As 4,000 join the search for the ARA San Juan, experts worry that the submarine could run out of oxygen soon.
Experts say the Argentine submarine, which mysteriously disappeared last week, may soon run out of oxygen if it has been unable to rise to replenish its oxygen supply.
The ARA San Juan, a TR-1700-class diesel-electric submarine that was originally constructed in Germany during the 1980s, was last heard from on Nov. 15 and carries a maximum 7 day supply, meaning the supply is likely to run out sometime on Wednesday.
Other experts say the Argentine submarine, which mysteriously disappeared last week, may be at the bottom of the Mar del Plata.
A theory established from seven failed satellite calls detected this weekend by the Argentine Navy, has submarine experts say that a battery failure- an issue typical for this particular model- may have sent the ship and its crew of 44 to the sea floor.
According to Navy spokesman, Enrique Balbi, the captain of the ARA sub called to report a failure in the battery system the day of the disappearance. Balbi said the shipman had described it as the beginning of a failure.
In this case, professionals say, the captain would have decided to surface per the emergency protocol, regardless of weather conditions. However, a loss of power would send the ship 700 meters below the waves.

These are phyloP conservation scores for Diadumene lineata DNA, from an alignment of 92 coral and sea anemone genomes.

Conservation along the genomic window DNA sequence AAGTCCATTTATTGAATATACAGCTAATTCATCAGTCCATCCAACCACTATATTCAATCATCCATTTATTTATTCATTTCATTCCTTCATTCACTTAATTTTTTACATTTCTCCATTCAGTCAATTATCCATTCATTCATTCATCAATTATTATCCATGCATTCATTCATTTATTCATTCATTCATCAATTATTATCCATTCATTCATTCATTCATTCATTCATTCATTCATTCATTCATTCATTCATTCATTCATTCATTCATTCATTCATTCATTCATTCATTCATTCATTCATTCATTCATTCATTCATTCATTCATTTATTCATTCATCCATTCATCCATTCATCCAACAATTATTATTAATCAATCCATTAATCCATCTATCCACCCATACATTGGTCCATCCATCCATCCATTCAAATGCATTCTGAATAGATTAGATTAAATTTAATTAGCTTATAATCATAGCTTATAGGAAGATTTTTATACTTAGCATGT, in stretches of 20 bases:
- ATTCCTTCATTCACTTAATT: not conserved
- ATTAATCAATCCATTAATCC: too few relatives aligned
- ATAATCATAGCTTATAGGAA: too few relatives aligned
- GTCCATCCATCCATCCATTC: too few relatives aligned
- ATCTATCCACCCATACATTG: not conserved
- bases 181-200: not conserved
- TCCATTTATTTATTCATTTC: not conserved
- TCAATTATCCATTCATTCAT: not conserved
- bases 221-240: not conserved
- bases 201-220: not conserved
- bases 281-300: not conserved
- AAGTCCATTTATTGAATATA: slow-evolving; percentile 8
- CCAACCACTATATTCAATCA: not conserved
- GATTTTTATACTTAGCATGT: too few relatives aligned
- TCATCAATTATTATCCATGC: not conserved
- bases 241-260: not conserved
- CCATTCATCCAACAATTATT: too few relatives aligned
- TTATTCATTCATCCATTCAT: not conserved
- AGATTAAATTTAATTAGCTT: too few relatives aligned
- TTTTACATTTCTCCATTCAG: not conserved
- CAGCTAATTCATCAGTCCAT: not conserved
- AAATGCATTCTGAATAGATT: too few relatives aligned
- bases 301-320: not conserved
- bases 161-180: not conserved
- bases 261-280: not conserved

The ARA San Juan had been traveling from a base in the Tierra del Fuego archipelago to its home base in Mar del Plata, a city hundreds of miles to the northeast. Its last known location was radioed on Wednesday in the San Jorge Gulf, 240 nautical miles from the coast, which nearly midway between the two spots.
Experts say in this situation, crew members would have enough food to survive as ships of that size generally carry triple the necessary supplies. As they were scheduled to dock in Mar del Plata today, oxygen shortage would be the more pressing concern.
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"In normal conditions, the air is enough for a week, but we must see if there was an incident that affected the interior atmosphere of the ship, such as fire," Horacio Tobias, a retired officer of ARA San Juan told El Confidencial.
All underwater sea vessels carry emergency oxygen and meters to pump it into the ship, however, Tobias said time is of the essence. Generally, a mechanism in the ship would release and send the submarine floating to the surface, concerned experts say, admitting confusion in the sub's failure to appear.
"If he had run out of batteries, he can’t move or use the most effective systems to communicate,” vice admiral Antonio Mozzarelli said, “but he has food for 20 days and enough oxygen."
Thirteen international naval units and 10 aircrafts have mobilized to assist in the search and rescue operations, Argentine Defense Minister, Oscar Aguad said.
President Mauricio Macri spoke to the missing crew’s family members Monday, reassuring them that the government is utilizing all its national and international resources to bring their loved ones home as soon as possible.